JMU - Department of Computer Science
Installing GLUT for MinGW

## 1 Introduction

OpenGL is independent of any windowing system. As a result, it contains no functions for opening windows or interacting with the user. Each windowing systems that supports OpenGL has its own library that procides the support.

GLUT, the OpenGL Utility Toolkit, is a simple windowing system that has been ported to several different operating systems. It is commonly used when teaching OpenGL.

This document describes the installation of GLUT for developing on MS-Windows using MinGW. It assumes that you have already installed MinGW.

## 2 Getting Started

The first thing you need to do is download the binaries for the Win32 port of GLUT.

## 3 Putting Files in the Right Place

You need to copy three files from the .ZIP file.
1. Copy glut.h to the MinGW\include\GL directory.
2. Copy glut32.lib to your build directory (i.e., the directory that you compile into and link from).
3. Copy glut32.dll to the same directory where your executable will be created.
(You can actually put glut32.dll in any directory in your path.)

## 4 Building an Executable

You need to be aware of the following:
• You must #include <windows.h> before you #include <"GL/glut.h">
• When you link, you must explicitly link-in glut32.lib (and not use the -lglut32 option).
• You may get some warnings like the following:
  ignoring #pragma comment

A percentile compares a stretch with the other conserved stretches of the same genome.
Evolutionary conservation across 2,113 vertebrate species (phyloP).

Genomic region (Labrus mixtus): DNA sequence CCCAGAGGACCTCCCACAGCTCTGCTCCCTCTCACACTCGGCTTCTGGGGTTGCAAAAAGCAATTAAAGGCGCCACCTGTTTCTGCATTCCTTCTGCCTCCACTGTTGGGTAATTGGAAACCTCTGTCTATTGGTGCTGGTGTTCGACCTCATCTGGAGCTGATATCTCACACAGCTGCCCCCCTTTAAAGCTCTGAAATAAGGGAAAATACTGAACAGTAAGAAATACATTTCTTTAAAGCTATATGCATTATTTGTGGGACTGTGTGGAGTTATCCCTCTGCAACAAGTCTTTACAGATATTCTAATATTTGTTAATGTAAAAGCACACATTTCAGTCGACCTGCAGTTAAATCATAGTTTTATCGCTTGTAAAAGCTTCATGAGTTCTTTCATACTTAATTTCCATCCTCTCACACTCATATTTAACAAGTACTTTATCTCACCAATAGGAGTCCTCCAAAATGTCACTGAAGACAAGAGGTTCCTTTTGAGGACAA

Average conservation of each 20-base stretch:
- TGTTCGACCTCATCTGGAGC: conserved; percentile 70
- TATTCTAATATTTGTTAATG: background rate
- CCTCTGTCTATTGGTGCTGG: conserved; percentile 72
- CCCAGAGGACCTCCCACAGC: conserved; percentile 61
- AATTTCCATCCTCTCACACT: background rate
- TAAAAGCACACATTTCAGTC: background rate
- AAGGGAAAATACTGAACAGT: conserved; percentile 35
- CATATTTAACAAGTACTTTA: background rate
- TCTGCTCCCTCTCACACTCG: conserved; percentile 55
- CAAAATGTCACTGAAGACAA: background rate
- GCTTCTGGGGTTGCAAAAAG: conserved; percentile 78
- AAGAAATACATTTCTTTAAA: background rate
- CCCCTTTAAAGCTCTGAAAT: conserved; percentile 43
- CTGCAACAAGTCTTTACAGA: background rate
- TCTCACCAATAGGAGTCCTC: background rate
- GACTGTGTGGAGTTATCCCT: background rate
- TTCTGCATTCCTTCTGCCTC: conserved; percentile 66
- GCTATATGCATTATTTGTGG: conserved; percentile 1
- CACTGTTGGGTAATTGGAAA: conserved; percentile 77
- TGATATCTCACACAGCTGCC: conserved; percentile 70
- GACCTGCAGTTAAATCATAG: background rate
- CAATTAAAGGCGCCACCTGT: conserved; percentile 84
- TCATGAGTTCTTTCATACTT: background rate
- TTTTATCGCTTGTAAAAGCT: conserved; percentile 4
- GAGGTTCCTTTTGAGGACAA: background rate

warning: 'int glutCreateMenu_ATEXIT_HACK(void (*)(int))' defined but not used


You can ignore them.

Help resolving other problems is available at the MinGWiki.

## 5 Testing Your Installation

You can use the following small program (named test.c) to test your installation:
  #include <windows.h>
#include "GL/glut.h"

void display()
{
glClear(GL_COLOR_BUFFER_BIT);

glBegin(GL_POLYGON);
glVertex2f(-0.5, -0.5);
glVertex2f(-0.5,  0.5);
glVertex2f(0.5,  0.5);
glVertex2f(0.5, -0.5);
glEnd();

glFlush();
}

void init()
{
glClearColor(0.000, 0.110, 0.392, 0.0); // JMU Gold

glColor3f(0.314, 0.314, 0.000); // JMU Purple

glMatrixMode(GL_PROJECTION);
gluOrtho2D(-1.0, 1.0, -1.0, 1.0);
}

int main(int argc, char** argv)
{
glutInit(&argc, argv);
glutInitDisplayMode(GLUT_SINGLE | GLUT_RGB);
glutInitWindowSize(640, 480);
glutInitWindowPosition(0, 0);
glutCreateWindow("Test");
glutDisplayFunc(display);
init();
glutMainLoop();
}


You should be able to build this program from the command line as follows:

  g++ -o test -Wall test.c -mwindows glut32.lib -lopengl32 -lglu32


## 6 Using jGrasp

Some of you may have used MinGW under jGrasp in the past. You can do so with GLUT but you will have to change some settings in jGrasp.

In jGrasp, choose Settings on the main menu, pull down to Compiler Settings, and then pull down to either Workspace or Project. Next, click on the Compiler tab and change the "Language" to C.

From here, you can set the "FLAGS or ARGS" for "Make", the "Compiler", etc... See, for example, the flags and arguments used in the example above.